Shortcomings in economic policy in rich and poor nations alike, and the resulting public discontent over the continuing fallout from the 2008 financial crisis, will be the focus of debate at the UNCTAD XIII High-level Segment of Heads of State and Government.
Leaders meeting here on 21 April will discuss the extent to which economic factors such as job shortages and income inequalities have contributed to the recent popular movements in the Arab region. They will also discuss the parallels with discontent elsewhere, such as the recent social protests in developed countries. And they will consider what can be done to refashion economic policies so that their benefits are spread more equitably.
Heads of State and Government from the Arab world, Asia, Latin America and Africa have been invited to share their views and experiences with conference delegates. The panel session will take place from 5.30 p.m. to 8 p.m. on the first day of the quadrennial UNCTAD conference. The topic is “In the wake of the global economic crisis: New opportunities for economic growth with social equity”.
There is strong evidence, UNCTAD economists contend, that the recent popular discontent in the Arab region does not only reflect grievances about governance issues. Playing an equal role are larger trends across numerous countries in which economic progress has failed to lead to broad-based rises in living standards, leaving the poor and middle-income groups with stagnant or declining wages.
In both oil-producing (surplus) and more diversified (deficit) Arab economies, growth over the last 20 years has not been inclusive. Even high rates of growth have often been accompanied by wage stagnation. While many Arab economies have experienced average annual real economic growth rates of above 5 per cent over the last 20 years, increased productivity has not been reflected in rising real wages and standards of living for the majority of the population, nor has it led to consistently expanding domestic demand. Despite wage restraint, unemployment has remained high in most Arab countries over the past decade, at more than 10 per cent even in the more diversified Arab economies.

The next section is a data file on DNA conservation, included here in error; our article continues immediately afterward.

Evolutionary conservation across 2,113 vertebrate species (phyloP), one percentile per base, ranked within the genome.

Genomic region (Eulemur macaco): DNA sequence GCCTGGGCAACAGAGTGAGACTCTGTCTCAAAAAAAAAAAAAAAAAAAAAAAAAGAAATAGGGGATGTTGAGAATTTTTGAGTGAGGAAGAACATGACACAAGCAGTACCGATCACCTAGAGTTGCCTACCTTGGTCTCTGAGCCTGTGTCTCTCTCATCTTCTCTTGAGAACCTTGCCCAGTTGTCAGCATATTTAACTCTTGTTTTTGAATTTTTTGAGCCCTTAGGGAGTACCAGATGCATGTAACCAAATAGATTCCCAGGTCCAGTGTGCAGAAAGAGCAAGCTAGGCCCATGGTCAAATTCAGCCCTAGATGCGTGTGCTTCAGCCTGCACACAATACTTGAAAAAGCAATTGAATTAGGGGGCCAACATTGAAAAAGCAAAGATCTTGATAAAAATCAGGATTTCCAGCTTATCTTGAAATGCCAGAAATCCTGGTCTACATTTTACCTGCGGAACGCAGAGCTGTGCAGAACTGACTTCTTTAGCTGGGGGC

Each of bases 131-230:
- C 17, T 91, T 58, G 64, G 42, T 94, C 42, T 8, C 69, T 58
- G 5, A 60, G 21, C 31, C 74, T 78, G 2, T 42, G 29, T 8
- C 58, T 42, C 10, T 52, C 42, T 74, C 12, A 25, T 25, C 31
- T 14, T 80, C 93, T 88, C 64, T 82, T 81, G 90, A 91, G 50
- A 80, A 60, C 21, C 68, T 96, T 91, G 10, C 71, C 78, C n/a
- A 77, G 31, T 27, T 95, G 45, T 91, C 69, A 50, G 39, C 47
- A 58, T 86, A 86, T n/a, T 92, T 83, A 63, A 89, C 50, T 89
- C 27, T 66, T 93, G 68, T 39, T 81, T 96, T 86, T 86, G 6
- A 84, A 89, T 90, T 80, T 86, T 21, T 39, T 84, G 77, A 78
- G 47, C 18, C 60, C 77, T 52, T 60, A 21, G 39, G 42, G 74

The global downturn that began in 2008 and led to unemployment for many, and to especially high rates of joblessness among the young, has now thrown widening inequality into stark relief. UNCTAD economists highlight the urgent need for new thinking that puts greater emphasis on inclusive and sustainable growth. In its “issues note” for the event (TD/454), the UNCTAD secretariat urges reforms in order to prevent a “lost development decade”.
Since the financial crisis erupted in 2008, conventional ideas about the workings of the economy have been questioned and popular movements around the world have taken governments to task for failing to deliver on the development aspirations of their populations and for tolerating growing social and economic inequality. There have been vocal calls for a fresh economic direction to alleviate poverty, generate more and better jobs, improve social protection, ensure access to basic services and commodities at affordable prices, and establish more equitable distributions of national income.
It is an opportune moment to renew the social contract between States and citizens, and to reconsider the results of “finance-led” globalization, UNCTAD experts contend. The theme of UNCTAD XIII is “development-centred globalization”, which calls for trade, investment, technology transfer and entrepreneurship to be carefully focused and managed so that they lead to expanding employment and to improved living conditions for all. The challenge is to take advantage of the opportunities offered by political transformation, to assess the lessons of past failures, and to identify feasible alternative paths to inclusive and sustainable development.
The panel discussion, led by Heads of State, will highlight some of the key policy questions that such a reassessment poses, with a strong focus on the situation in the Arab region. The issues note stresses, however, that “the movement that began in the region should be regarded as part of a broader policy debate about the impacts of financial and trade liberalization and the missing role of the State as guarantor of social equity and development for all.”
The UNCTAD issues note poses several questions to inform the debate through an appraisal of the economic policy implications of these challenges for the region. Alongside the overriding political and human rights dimensions, what role did socio-economic governance failures play in the build-up to the Arab protests? Moreover, UNCTAD asks whether the extent and handling of economic liberalization contributed to the inability of prevailing economic policy frameworks to deliver sustained growth and development. Panellists are encouraged to look towards new approaches to development policy that allow governments to respond to rising social discontent without jeopardizing the fragile growth gains that have been achieved in recent years.
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